Reunification of Foster Children: Factors Associated with Reunification Outcomes in Flanders and the Netherlands.
Goemans, Anouk. Vanderfaeillie, Johan. Damen, Harm. Pijnenburg, Huub. Van Holen, Frank.
Published: November 2016
Children and Youth Services Review
Vol. 70 , p. 284-292
Customer Service Department 6277 Sea Harbor Drive
Orlando, FL 32887-4800
Tel: +1 (877) 839-7126
Fax: +1 (407) 363-1354
Although a significant number of foster children eventually return to their birth parents, evidence-based models for permanency planning are scarce, and there is a lack of clear decision-making criteria for reunification. This study aimed to establish further knowledge about reunification. Both reunification pace and factors which are associated with reunification were examined. The focus was on factors related to the foster child, the birth parents, the foster parents and the foster placement, and reasons for removal. Case file analysis was performed for 580 Flemish and Dutch foster children ages 0–18. Cox regression analyses showed contact with birth parents to be most strongly associated with reunification. Moreover, particularly placement related factors (e.g., legal framework, additional support services, contact with birth parents) increased the likelihood of reunification. Furthermore, over a period of six years approximately 15% of foster placements led to reunification notably during the first 2.5 years of placement. Policy makers and foster care professionals are therefore encouraged to timely aim for permanency planning. Reunification efforts should be planned from the start of the foster placement. If subsequently reunification proves not feasible, permanency should be secured within the foster family. (Author abstract)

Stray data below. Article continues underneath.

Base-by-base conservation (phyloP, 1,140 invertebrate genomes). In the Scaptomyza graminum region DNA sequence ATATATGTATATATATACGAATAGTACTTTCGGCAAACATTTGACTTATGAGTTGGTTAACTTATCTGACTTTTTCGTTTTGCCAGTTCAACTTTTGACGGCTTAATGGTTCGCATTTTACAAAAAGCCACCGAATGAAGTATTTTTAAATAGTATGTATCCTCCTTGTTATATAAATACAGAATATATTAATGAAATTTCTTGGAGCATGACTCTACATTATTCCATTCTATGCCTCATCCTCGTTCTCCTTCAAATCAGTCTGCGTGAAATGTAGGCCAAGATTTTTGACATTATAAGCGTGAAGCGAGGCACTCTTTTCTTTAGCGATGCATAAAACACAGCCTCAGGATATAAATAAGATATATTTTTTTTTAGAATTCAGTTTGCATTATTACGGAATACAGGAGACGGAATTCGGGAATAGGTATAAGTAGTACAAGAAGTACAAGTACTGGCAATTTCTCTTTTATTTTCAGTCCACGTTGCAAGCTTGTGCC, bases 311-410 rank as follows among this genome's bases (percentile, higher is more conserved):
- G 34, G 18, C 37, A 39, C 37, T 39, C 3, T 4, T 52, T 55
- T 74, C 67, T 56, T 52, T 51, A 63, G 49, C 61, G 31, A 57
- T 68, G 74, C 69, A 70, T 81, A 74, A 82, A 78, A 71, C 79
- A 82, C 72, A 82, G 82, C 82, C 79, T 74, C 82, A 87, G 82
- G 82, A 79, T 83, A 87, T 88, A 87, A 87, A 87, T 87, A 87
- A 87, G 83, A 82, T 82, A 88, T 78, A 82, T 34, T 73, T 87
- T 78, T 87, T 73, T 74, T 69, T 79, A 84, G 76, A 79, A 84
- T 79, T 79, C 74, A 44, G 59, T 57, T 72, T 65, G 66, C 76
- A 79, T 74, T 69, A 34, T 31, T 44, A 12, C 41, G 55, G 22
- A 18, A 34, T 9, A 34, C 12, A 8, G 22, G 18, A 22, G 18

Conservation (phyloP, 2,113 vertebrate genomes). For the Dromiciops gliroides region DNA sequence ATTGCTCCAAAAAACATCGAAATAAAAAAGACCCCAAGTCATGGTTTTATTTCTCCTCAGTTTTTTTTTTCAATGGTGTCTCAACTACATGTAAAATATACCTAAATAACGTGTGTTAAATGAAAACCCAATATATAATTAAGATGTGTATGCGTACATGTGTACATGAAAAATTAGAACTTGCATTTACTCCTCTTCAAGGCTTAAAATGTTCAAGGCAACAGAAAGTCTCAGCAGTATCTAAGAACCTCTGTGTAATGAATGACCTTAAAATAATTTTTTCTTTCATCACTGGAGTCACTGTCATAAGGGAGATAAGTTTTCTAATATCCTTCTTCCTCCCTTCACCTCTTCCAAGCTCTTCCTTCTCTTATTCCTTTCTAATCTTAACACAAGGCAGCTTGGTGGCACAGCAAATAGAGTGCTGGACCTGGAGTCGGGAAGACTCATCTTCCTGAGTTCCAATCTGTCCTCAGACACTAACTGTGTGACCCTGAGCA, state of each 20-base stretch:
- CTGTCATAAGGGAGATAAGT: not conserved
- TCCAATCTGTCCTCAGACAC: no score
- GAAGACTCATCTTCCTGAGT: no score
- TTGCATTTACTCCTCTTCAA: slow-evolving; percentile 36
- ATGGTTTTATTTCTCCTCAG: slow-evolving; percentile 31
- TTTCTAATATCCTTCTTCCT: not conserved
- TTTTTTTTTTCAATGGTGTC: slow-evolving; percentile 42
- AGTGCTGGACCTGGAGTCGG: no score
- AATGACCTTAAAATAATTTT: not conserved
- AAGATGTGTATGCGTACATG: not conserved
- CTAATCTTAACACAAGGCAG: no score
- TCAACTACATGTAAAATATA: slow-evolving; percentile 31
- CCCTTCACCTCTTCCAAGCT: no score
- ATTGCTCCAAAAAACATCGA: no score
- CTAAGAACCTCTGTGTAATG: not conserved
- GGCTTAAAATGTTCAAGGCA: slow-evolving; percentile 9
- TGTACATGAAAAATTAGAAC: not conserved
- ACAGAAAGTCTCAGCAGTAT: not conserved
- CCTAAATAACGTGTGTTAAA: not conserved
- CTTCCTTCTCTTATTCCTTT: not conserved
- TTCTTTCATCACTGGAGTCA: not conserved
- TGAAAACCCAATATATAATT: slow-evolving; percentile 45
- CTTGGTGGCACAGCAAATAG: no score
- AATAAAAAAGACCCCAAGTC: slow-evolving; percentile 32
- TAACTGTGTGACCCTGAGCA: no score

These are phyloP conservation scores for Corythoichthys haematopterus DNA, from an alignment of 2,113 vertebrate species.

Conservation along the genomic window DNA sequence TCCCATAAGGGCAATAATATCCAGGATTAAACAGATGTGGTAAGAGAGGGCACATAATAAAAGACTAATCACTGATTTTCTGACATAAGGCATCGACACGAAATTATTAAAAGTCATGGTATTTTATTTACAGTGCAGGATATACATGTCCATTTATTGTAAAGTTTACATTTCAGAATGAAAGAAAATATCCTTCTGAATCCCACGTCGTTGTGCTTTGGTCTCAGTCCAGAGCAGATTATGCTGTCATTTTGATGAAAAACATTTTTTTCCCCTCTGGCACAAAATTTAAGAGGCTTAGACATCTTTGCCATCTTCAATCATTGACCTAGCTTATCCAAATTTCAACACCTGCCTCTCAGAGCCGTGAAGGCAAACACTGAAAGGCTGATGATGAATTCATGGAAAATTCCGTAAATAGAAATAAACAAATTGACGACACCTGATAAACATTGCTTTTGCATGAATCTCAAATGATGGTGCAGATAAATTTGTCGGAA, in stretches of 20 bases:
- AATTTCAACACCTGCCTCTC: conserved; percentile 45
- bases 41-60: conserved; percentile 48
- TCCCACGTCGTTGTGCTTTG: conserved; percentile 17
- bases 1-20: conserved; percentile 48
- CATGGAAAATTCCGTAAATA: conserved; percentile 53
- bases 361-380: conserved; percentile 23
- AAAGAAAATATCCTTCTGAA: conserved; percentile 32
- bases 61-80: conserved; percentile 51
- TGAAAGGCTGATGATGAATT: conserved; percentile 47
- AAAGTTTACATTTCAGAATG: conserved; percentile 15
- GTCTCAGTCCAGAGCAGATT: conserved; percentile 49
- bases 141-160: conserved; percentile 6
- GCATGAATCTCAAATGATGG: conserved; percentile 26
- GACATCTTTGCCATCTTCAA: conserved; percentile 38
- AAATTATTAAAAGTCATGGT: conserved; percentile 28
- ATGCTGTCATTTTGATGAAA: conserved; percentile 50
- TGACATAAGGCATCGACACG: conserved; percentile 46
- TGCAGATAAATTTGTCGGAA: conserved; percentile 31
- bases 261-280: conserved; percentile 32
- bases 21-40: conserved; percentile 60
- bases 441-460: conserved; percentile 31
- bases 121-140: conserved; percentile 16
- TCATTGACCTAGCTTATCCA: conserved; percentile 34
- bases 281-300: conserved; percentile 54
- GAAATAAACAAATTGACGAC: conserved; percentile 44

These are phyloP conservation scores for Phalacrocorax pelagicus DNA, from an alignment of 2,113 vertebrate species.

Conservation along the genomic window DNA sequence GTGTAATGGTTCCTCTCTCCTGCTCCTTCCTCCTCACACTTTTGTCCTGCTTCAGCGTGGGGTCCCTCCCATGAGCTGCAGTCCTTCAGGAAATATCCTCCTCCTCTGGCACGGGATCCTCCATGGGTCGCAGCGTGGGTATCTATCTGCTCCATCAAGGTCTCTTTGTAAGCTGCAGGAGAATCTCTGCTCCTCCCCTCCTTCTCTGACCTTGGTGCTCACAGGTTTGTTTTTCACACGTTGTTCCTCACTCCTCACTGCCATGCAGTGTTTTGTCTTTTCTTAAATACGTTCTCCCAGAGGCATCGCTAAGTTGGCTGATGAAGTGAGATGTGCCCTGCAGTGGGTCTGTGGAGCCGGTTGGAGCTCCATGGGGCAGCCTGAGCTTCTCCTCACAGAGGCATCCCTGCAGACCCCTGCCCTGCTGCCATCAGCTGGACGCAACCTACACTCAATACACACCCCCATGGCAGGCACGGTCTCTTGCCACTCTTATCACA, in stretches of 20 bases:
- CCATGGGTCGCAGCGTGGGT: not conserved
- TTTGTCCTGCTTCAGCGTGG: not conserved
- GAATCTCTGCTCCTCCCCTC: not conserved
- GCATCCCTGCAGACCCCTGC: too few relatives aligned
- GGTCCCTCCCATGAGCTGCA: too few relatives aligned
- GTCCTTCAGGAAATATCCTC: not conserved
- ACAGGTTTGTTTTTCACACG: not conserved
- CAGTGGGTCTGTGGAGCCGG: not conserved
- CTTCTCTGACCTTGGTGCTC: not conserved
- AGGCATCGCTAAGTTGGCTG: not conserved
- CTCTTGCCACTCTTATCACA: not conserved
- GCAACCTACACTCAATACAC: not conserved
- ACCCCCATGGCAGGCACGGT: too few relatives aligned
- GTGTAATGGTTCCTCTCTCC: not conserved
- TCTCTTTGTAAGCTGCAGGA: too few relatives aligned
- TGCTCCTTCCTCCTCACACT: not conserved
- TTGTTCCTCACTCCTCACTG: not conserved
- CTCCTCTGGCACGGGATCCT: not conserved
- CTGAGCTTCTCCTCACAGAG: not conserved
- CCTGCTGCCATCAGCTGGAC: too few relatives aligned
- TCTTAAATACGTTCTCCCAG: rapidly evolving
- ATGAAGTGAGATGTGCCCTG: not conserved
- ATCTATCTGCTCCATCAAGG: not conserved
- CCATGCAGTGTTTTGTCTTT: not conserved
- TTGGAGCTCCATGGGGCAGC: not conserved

family reunification; Netherlands; foster children; predictor variables; parental visits; parent child relationships; child placement; time factors; concurrent planning; permanency